Narayan is 3. He is an imitator. That is an understatement. He is a great imitator. Even before he was 2, right after he could walk, this is what he did. I was washing dishes and Kavitha was doing her home work at the kitchen table. I would interrupt once in a while, turn around and talk to Kavitha about her work. At times I have a habit of standing on my left leg and crossing the right leg over. After a couple of times of this routine, I notice a diminutive disturbance around the kitchen entrance which has no doors but just a wide partition wide enough to pass the widest of our relatives.
I turn my head around to register the view with attention. I see Narayan smiling and his lips quivering to stop an impending giggle. I have noticed his one hand rested on one side of the entrance while his body leaned away straight and supported by one leg. He is now working his other leg to get it crossed over. In a couple of tries he got that pat. He now says with the tone of a satisfied comedian "Whadu think!".
Now the other day, I was helping him with his dinner. With out supervision he would make the kitchen a war zone. So I make it a point to sit with him on an adjacent contraption (Usually this is a chair, but could vary to include any makeshift replacement, as he broke two of them already) and help him with his dinner. Having grown up with so very few chairs, I have a tendency to assume the lotus position when presented with a flat surface. If I can't turn both feet in, I will make do with one and assume "half a lotus" position. So there I was sitting half lotus and feeding him his dinner.
Through this I am watching him wiggle in his chair with one leg down and one leg up. I tell him "Narayan, stop the wiggles and eat your dinner." It occurs to me barely after that he is trying to imitate me in his chair. Soon after he says "I am sitting like you.." obviously admonishing a clueless grownup. I change my position. He changes his and asking me again if he was sitting like me. Having explored this imitation until I am fully tired, he turns his attention to his next curiosity. He seem to be preoccupied with the "genesis" of all ideas. He has to know where things came from. For instance in this case he asks "Dad, who learned me this!". He is yet to distinguish between "learn" and "teach" otherwise the sentence is perfectly formed. Nevertheless I tell myself the established equivalence of "learn" and "teach" is profound.
Got to be quite frustrating to his sister that he won't leave her for anything. When her friends see him approaching they all yell "Oh, No!". Anyway he went to a neighbor's house the other day to spend a couple of hours. He came back with lots of stories and how he and another boy stole their marbles and "Raned out fast" before they could catch them. He didn't say "runned out..". So as early as 3 they already distinguish the idea of tense and the disonance of a regular verb and the need for an irregular verb.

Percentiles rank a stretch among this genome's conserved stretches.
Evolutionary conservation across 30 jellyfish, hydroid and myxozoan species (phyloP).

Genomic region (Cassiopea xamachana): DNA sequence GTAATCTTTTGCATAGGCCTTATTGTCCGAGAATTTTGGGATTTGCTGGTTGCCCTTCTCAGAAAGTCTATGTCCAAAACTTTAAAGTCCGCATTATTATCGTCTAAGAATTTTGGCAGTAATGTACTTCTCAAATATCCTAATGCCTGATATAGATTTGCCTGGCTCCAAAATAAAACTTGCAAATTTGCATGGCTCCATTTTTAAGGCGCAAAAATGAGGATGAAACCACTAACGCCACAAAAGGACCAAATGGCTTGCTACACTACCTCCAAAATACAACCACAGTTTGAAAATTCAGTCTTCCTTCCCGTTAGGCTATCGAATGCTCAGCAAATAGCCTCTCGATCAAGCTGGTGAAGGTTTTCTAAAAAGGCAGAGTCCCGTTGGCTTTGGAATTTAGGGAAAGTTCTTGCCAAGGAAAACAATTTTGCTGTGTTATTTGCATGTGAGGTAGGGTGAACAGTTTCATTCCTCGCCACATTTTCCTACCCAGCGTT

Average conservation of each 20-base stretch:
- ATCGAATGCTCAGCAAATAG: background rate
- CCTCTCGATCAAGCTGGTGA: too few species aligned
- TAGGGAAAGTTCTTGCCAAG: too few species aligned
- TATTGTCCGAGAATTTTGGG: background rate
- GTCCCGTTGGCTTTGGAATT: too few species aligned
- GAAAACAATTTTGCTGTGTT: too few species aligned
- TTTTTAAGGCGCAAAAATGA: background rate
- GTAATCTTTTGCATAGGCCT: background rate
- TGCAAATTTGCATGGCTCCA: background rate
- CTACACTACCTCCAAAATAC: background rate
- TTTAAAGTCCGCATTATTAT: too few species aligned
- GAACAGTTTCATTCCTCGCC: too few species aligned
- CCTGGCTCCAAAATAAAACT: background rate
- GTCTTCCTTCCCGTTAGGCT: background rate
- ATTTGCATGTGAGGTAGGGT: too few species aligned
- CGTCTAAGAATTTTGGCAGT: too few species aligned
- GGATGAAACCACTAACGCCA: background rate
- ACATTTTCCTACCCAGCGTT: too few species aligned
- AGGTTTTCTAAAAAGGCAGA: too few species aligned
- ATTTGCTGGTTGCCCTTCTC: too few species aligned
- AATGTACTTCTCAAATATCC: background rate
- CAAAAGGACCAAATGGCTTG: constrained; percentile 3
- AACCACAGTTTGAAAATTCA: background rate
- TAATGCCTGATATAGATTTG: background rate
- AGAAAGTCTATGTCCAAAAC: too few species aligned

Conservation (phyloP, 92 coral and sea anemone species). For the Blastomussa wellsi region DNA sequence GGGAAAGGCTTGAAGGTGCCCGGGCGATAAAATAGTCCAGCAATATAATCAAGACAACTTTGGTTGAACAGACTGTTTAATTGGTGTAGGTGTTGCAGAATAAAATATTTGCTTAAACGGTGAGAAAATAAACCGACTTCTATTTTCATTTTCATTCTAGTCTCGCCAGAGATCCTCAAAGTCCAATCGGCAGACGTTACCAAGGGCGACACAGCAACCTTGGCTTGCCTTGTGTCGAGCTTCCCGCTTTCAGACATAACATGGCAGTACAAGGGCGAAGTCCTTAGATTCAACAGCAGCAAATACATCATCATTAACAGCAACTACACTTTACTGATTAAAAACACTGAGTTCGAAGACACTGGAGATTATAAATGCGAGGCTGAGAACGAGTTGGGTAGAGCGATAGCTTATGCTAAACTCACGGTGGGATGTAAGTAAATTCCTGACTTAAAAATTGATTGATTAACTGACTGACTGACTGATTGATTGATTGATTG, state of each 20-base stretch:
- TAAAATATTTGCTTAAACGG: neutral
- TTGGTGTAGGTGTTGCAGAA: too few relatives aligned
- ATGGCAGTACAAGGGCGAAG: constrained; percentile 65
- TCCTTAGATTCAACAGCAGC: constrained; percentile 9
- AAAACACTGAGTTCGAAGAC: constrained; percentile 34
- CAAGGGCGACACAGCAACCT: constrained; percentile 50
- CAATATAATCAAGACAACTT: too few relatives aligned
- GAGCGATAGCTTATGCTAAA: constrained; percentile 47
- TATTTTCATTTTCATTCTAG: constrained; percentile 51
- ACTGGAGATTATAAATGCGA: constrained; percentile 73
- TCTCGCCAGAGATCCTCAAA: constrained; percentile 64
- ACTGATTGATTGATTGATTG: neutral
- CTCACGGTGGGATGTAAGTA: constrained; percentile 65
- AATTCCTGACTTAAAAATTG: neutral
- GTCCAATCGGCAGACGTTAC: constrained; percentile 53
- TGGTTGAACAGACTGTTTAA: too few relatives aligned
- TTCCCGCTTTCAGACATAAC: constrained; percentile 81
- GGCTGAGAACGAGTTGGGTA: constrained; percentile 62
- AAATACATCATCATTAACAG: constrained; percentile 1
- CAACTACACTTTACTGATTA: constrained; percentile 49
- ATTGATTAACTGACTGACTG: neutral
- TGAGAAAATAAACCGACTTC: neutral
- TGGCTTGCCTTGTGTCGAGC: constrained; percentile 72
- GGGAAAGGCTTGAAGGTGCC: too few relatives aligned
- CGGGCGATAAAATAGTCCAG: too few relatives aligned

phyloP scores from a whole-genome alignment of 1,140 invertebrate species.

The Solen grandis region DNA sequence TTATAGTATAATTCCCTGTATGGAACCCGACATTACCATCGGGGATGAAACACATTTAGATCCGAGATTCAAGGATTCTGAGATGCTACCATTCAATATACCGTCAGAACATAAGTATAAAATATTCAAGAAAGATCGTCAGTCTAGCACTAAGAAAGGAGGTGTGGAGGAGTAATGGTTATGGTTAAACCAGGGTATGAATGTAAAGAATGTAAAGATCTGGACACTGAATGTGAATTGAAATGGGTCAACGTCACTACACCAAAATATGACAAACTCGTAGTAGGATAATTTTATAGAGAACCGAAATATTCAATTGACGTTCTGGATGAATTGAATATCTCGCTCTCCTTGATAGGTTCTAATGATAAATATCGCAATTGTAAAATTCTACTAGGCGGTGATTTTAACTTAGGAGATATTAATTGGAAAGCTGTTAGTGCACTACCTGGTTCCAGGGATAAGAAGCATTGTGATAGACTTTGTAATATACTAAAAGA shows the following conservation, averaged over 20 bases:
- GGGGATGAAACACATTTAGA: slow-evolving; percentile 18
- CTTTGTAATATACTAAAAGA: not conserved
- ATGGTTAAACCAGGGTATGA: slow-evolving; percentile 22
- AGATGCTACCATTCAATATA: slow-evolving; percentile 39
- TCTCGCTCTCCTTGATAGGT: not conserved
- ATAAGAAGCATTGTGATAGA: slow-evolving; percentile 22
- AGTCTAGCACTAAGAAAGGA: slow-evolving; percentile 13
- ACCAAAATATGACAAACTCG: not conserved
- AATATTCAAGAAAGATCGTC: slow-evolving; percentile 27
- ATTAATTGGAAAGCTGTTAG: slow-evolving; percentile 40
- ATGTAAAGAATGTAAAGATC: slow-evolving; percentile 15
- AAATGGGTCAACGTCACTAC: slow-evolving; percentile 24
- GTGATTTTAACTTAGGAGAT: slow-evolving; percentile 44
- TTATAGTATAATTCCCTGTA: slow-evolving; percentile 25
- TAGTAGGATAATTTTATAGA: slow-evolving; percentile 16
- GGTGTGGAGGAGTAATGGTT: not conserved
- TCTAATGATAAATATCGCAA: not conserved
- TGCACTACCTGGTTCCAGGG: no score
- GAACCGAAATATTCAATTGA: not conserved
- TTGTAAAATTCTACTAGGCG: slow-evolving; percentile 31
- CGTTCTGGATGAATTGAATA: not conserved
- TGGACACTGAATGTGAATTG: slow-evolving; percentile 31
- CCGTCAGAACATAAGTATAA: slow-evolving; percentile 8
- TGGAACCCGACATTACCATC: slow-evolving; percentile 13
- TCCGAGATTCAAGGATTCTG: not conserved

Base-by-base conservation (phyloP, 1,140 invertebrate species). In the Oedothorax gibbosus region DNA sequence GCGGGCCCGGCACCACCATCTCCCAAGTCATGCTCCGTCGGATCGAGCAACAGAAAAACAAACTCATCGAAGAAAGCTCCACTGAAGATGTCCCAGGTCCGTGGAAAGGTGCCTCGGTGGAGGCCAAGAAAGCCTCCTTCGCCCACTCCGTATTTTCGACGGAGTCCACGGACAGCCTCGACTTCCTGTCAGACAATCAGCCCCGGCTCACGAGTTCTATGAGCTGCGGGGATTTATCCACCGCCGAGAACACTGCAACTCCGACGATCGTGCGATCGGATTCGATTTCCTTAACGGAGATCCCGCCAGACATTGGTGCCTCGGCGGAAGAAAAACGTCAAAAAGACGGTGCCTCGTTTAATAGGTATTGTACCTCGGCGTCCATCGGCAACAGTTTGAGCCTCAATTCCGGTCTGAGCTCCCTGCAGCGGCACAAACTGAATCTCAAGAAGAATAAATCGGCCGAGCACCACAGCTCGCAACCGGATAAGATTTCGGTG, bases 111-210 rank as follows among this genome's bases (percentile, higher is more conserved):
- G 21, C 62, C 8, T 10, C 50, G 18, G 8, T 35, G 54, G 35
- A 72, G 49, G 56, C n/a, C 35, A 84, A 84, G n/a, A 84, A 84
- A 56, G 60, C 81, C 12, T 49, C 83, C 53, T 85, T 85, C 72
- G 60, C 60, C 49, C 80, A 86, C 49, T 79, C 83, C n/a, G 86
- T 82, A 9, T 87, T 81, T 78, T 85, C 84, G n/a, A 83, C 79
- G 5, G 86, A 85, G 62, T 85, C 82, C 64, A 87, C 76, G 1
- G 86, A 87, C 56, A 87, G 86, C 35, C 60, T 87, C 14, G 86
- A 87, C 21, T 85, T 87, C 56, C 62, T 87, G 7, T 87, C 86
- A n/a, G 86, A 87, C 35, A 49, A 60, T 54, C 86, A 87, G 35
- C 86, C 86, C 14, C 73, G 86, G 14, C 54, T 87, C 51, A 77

Recently he has been introduced to the saltiness of boiled peanuts. Both Kavitha and him love to chew (if not eat) on these peanuts. They consume a few cans every week. It wasn't hard for us to run out of these. The other day he wanted peanuts. I told him we ran out. "Ahan! I see them.." he says. He goes and grabs a can of Kidney beans, and walks out "Here they are".
"Narayan, they are kidney beans, they are not peanuts!"
"What are they? Kidnapped beans! I love kidnapped beans. They make me strong.."
The lazy bone
Getting him dressed after a shower is a daily ritual. First of all he wants me to carry upside down from down stairs to upstairs. He is mildly (I think and I hope) obsessive. So this routine is a must. While upside down he would try to capture whatever objects he could capture and carry them to the shower. These objects included clothes, a rubic cube, a number of abandonded dinosaurs on the floor etc. After the shower he has a specific way for me to carry him to the bed and so on and so forth.
For a few months now, he wants to pick the clothes himself. And he doesn't want to wear any night clothes. He dresses himself in jeans and proper shirt. I let him do it, and most of the days he ends up going to the day care in the same clothes. Bystanders think that I could do better. I am not so sure.
Last night, he is in a relaxing mood. He said he wanted me to pick the clothes. I get him his jeans. He didn't like the particular jeans I have picked. He didn't want them. I said very nicely, in a non-threatning way, "Narayan, then get up from the bed and pick your own clothes". He looked at me a couple of times, weighed the situation that would require him to get off the bed and pick his clothes. He said "Ok give those jeans, I will put them on.".